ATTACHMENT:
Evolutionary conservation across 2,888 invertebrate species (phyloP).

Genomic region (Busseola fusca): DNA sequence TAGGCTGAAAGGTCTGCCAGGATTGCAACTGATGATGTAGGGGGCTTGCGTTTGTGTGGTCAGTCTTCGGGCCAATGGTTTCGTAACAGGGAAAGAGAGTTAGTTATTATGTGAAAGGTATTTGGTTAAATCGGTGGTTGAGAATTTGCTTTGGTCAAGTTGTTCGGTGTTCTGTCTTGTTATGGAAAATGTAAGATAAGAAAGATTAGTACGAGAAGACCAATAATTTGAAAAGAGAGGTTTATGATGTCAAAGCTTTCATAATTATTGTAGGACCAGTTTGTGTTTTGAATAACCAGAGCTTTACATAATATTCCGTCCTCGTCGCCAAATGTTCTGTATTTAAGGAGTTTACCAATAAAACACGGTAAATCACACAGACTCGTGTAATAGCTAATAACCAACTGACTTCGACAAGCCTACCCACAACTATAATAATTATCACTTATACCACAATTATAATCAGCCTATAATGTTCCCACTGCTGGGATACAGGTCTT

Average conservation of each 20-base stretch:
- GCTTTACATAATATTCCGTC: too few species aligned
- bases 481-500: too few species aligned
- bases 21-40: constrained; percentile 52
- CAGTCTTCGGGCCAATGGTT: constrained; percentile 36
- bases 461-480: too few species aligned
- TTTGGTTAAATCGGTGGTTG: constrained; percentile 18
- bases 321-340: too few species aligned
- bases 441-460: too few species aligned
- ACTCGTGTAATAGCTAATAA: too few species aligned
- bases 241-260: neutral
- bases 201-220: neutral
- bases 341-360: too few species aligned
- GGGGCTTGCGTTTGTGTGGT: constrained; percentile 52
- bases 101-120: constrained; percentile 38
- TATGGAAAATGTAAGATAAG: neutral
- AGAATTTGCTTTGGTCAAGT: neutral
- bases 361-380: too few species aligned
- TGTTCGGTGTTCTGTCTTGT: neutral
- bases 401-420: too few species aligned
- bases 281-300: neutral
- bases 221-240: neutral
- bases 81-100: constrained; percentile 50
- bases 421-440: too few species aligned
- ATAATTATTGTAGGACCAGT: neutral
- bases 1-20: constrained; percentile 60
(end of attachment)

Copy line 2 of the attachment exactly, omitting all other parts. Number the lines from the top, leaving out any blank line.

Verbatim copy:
Genomic region (Busseola fusca): DNA sequence TAGGCTGAAAGGTCTGCCAGGATTGCAACTGATGATGTAGGGGGCTTGCGTTTGTGTGGTCAGTCTTCGGGCCAATGGTTTCGTAACAGGGAAAGAGAGTTAGTTATTATGTGAAAGGTATTTGGTTAAATCGGTGGTTGAGAATTTGCTTTGGTCAAGTTGTTCGGTGTTCTGTCTTGTTATGGAAAATGTAAGATAAGAAAGATTAGTACGAGAAGACCAATAATTTGAAAAGAGAGGTTTATGATGTCAAAGCTTTCATAATTATTGTAGGACCAGTTTGTGTTTTGAATAACCAGAGCTTTACATAATATTCCGTCCTCGTCGCCAAATGTTCTGTATTTAAGGAGTTTACCAATAAAACACGGTAAATCACACAGACTCGTGTAATAGCTAATAACCAACTGACTTCGACAAGCCTACCCACAACTATAATAATTATCACTTATACCACAATTATAATCAGCCTATAATGTTCCCACTGCTGGGATACAGGTCTT